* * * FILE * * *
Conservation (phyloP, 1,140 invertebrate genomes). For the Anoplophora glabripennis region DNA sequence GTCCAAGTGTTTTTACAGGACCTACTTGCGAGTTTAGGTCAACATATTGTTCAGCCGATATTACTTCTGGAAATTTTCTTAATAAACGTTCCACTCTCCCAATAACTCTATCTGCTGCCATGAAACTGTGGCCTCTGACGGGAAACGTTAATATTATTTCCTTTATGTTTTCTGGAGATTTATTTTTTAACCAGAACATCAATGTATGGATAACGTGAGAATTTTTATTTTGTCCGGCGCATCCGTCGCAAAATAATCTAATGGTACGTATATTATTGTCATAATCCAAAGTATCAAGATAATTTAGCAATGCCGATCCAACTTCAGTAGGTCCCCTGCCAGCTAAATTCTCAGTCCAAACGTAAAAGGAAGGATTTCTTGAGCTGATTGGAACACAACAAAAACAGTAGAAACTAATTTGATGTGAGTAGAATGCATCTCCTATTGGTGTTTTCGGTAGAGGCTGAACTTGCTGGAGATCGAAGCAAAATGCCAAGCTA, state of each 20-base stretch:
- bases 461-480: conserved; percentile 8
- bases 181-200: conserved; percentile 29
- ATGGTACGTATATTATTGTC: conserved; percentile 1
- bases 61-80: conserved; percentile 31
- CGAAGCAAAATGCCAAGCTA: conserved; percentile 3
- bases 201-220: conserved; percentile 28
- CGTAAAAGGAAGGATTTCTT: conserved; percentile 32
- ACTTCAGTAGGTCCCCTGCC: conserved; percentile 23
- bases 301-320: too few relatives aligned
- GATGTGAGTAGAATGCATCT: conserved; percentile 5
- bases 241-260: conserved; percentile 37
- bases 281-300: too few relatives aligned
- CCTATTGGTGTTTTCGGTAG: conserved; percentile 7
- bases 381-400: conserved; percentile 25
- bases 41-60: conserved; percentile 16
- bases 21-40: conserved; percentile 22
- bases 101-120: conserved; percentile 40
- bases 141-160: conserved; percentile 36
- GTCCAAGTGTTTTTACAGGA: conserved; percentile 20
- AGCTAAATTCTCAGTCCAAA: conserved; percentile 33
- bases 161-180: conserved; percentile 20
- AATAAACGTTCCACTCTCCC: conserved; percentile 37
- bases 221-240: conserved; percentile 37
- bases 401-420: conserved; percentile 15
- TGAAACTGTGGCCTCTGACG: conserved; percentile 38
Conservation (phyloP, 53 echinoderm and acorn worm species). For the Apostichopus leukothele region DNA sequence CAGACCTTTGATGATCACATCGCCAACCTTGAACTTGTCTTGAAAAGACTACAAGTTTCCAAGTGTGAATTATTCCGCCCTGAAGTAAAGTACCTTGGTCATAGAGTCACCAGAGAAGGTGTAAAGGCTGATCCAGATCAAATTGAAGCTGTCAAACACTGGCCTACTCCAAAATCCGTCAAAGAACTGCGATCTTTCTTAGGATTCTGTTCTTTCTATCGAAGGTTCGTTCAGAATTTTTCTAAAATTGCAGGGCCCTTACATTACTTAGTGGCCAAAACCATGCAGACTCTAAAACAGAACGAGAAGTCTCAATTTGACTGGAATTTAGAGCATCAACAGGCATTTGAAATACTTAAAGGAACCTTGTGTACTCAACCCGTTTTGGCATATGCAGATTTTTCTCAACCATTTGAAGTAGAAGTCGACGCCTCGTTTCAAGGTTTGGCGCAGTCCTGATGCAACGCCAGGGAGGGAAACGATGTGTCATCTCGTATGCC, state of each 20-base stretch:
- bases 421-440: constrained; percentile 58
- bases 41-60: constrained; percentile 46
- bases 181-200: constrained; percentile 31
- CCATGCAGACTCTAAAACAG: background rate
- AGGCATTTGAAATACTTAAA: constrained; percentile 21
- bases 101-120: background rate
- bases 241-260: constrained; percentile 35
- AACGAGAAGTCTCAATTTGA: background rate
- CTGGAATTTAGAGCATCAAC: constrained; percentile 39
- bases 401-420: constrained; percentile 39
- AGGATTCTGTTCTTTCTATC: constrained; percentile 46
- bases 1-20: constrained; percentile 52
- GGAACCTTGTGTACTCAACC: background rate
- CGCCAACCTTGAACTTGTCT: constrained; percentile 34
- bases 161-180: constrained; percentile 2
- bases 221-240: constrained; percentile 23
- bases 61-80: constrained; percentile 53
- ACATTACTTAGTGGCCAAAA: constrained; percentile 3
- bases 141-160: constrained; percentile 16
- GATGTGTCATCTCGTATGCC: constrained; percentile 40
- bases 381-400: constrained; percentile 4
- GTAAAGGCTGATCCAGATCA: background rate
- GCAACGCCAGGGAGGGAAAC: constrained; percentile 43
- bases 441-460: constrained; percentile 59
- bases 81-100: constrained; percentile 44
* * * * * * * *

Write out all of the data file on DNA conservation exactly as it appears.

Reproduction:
Conservation (phyloP, 1,140 invertebrate genomes). For the Anoplophora glabripennis region DNA sequence GTCCAAGTGTTTTTACAGGACCTACTTGCGAGTTTAGGTCAACATATTGTTCAGCCGATATTACTTCTGGAAATTTTCTTAATAAACGTTCCACTCTCCCAATAACTCTATCTGCTGCCATGAAACTGTGGCCTCTGACGGGAAACGTTAATATTATTTCCTTTATGTTTTCTGGAGATTTATTTTTTAACCAGAACATCAATGTATGGATAACGTGAGAATTTTTATTTTGTCCGGCGCATCCGTCGCAAAATAATCTAATGGTACGTATATTATTGTCATAATCCAAAGTATCAAGATAATTTAGCAATGCCGATCCAACTTCAGTAGGTCCCCTGCCAGCTAAATTCTCAGTCCAAACGTAAAAGGAAGGATTTCTTGAGCTGATTGGAACACAACAAAAACAGTAGAAACTAATTTGATGTGAGTAGAATGCATCTCCTATTGGTGTTTTCGGTAGAGGCTGAACTTGCTGGAGATCGAAGCAAAATGCCAAGCTA, state of each 20-base stretch:
- bases 461-480: conserved; percentile 8
- bases 181-200: conserved; percentile 29
- ATGGTACGTATATTATTGTC: conserved; percentile 1
- bases 61-80: conserved; percentile 31
- CGAAGCAAAATGCCAAGCTA: conserved; percentile 3
- bases 201-220: conserved; percentile 28
- CGTAAAAGGAAGGATTTCTT: conserved; percentile 32
- ACTTCAGTAGGTCCCCTGCC: conserved; percentile 23
- bases 301-320: too few relatives aligned
- GATGTGAGTAGAATGCATCT: conserved; percentile 5
- bases 241-260: conserved; percentile 37
- bases 281-300: too few relatives aligned
- CCTATTGGTGTTTTCGGTAG: conserved; percentile 7
- bases 381-400: conserved; percentile 25
- bases 41-60: conserved; percentile 16
- bases 21-40: conserved; percentile 22
- bases 101-120: conserved; percentile 40
- bases 141-160: conserved; percentile 36
- GTCCAAGTGTTTTTACAGGA: conserved; percentile 20
- AGCTAAATTCTCAGTCCAAA: conserved; percentile 33
- bases 161-180: conserved; percentile 20
- AATAAACGTTCCACTCTCCC: conserved; percentile 37
- bases 221-240: conserved; percentile 37
- bases 401-420: conserved; percentile 15
- TGAAACTGTGGCCTCTGACG: conserved; percentile 38
Conservation (phyloP, 53 echinoderm and acorn worm species). For the Apostichopus leukothele region DNA sequence CAGACCTTTGATGATCACATCGCCAACCTTGAACTTGTCTTGAAAAGACTACAAGTTTCCAAGTGTGAATTATTCCGCCCTGAAGTAAAGTACCTTGGTCATAGAGTCACCAGAGAAGGTGTAAAGGCTGATCCAGATCAAATTGAAGCTGTCAAACACTGGCCTACTCCAAAATCCGTCAAAGAACTGCGATCTTTCTTAGGATTCTGTTCTTTCTATCGAAGGTTCGTTCAGAATTTTTCTAAAATTGCAGGGCCCTTACATTACTTAGTGGCCAAAACCATGCAGACTCTAAAACAGAACGAGAAGTCTCAATTTGACTGGAATTTAGAGCATCAACAGGCATTTGAAATACTTAAAGGAACCTTGTGTACTCAACCCGTTTTGGCATATGCAGATTTTTCTCAACCATTTGAAGTAGAAGTCGACGCCTCGTTTCAAGGTTTGGCGCAGTCCTGATGCAACGCCAGGGAGGGAAACGATGTGTCATCTCGTATGCC, state of each 20-base stretch:
- bases 421-440: constrained; percentile 58
- bases 41-60: constrained; percentile 46
- bases 181-200: constrained; percentile 31
- CCATGCAGACTCTAAAACAG: background rate
- AGGCATTTGAAATACTTAAA: constrained; percentile 21
- bases 101-120: background rate
- bases 241-260: constrained; percentile 35
- AACGAGAAGTCTCAATTTGA: background rate
- CTGGAATTTAGAGCATCAAC: constrained; percentile 39
- bases 401-420: constrained; percentile 39
- AGGATTCTGTTCTTTCTATC: constrained; percentile 46
- bases 1-20: constrained; percentile 52
- GGAACCTTGTGTACTCAACC: background rate
- CGCCAACCTTGAACTTGTCT: constrained; percentile 34
- bases 161-180: constrained; percentile 2
- bases 221-240: constrained; percentile 23
- bases 61-80: constrained; percentile 53
- ACATTACTTAGTGGCCAAAA: constrained; percentile 3
- bases 141-160: constrained; percentile 16
- GATGTGTCATCTCGTATGCC: constrained; percentile 40
- bases 381-400: constrained; percentile 4
- GTAAAGGCTGATCCAGATCA: background rate
- GCAACGCCAGGGAGGGAAAC: constrained; percentile 43
- bases 441-460: constrained; percentile 59
- bases 81-100: constrained; percentile 44